School of Cosmic Physics – About Us
Director: Professor Luke Drury
The School of Cosmic Physics was established in 1947 (Statutory Rules and Orders, 1947, no 77) as the third constituent school of the Dublin Institute for Advanced Studies. Its purpose is to use the ideas and methods of Physics to understand the world around us, from the interior of the Earth to the edges of the observable universe, in effect using the cosmos as a natural laboratory to observe phenomena on time, length and energy scales which are way beyond what is possible in conventional laboratories. The name “Cosmic Physics”, although not a widely used term, is thus highly appropriate. The School originally worked in the areas of classical optical astronomy, cosmic ray physics (which at that time was largely experimental particle physics) and geophysics (which then included meteorology). Over the years the cosmic ray section drifted away from particle physics (which became dominated by experiments at large accelerators such as CERN) and moved into astroparticle physics and high-energy astrophysics to eventually merge with the Astronomy section as a broadly based Astronomy and Astrophysics group incorporating a Centre for Astroparticle Physics and Astrophysics (CAPPA). At the same time the Geophysics section dropped the meteorological work and broadened the range of geophysical techniques used to study the Earth from mainly local gravitational field studies to modern active and passive seismology, magnetotelluric studies, and space-based studies of the Earth’s gravitational and magnetic fields. The Section operates the Irish National Seismic Network and is also the National Data Centre (NDC) for the Preparatory Commission for the Comprehensive Nuclear-Test-Ban Treaty Organization.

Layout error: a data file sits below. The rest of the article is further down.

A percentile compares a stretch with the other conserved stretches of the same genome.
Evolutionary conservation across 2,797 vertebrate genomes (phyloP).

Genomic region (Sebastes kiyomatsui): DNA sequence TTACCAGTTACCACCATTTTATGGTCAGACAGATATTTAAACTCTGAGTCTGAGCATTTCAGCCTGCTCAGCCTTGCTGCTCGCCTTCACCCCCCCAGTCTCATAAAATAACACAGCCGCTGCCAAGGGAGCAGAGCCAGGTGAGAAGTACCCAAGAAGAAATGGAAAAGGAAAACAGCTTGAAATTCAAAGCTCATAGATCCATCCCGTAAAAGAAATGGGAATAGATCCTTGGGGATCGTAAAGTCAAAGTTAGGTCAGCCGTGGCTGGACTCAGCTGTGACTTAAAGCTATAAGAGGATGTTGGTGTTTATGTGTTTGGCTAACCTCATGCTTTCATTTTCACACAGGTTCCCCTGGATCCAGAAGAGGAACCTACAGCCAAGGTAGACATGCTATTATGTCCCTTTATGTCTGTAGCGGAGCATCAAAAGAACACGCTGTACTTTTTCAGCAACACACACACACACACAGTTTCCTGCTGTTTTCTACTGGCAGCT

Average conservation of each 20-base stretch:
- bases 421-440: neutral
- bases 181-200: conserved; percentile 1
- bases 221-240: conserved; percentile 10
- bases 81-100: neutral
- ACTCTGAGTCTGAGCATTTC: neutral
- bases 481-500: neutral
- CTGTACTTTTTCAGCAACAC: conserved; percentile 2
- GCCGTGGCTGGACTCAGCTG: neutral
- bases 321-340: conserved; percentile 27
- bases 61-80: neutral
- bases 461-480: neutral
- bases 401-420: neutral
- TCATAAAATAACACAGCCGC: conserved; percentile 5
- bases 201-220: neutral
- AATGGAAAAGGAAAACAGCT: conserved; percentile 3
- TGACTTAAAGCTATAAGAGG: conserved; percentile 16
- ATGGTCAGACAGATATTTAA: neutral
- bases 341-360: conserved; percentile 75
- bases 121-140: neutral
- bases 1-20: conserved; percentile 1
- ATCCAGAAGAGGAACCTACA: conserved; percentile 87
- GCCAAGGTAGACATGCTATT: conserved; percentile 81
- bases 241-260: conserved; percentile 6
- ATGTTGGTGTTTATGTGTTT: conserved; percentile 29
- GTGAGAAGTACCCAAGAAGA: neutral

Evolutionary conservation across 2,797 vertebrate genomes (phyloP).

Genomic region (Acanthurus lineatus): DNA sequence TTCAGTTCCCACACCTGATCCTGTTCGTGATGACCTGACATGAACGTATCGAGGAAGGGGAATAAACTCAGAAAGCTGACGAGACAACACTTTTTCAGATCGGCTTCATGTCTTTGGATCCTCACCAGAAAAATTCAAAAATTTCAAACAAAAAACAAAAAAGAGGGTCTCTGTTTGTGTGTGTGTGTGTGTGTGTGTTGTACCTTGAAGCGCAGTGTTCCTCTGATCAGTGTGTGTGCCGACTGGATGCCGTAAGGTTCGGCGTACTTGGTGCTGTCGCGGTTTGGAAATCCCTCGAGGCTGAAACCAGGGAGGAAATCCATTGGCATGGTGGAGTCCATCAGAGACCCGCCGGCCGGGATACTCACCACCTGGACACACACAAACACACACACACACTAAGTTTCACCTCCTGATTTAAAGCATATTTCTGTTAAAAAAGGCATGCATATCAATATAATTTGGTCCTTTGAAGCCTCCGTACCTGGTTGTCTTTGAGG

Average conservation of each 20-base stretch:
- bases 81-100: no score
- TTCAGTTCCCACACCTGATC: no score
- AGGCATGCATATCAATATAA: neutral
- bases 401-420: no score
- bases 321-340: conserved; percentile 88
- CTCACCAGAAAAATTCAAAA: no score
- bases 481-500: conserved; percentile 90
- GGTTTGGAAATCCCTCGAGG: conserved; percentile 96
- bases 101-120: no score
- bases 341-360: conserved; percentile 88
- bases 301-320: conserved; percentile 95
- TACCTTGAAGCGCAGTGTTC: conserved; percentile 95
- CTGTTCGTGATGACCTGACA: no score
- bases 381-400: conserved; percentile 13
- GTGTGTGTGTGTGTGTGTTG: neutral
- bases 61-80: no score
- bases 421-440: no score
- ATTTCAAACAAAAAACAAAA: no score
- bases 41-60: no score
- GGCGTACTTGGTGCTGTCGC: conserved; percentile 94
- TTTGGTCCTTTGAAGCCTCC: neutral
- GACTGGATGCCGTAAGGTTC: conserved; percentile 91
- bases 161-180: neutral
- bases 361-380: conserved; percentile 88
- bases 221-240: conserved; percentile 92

In addition to its primary statutory obligation to explore the universe “at the frontiers of knowledge” and to train students in these areas at postgraduate level, the School also has an active outreach programme seeking to communicate the excitement of its work to the public and in particular to schoolchildren. It runs the long-standing series of open nights at Dunsink Observatory , the very successful Seismology in Schools Programme (Seismeolaíocht sa Scoil) and other outreach events such as the statutory public lecture series. It regularly participates in science week and the BT Young Scientist exhibition, and in association with the RDS and the GSI sponsored the Robert Mallet Exhibition.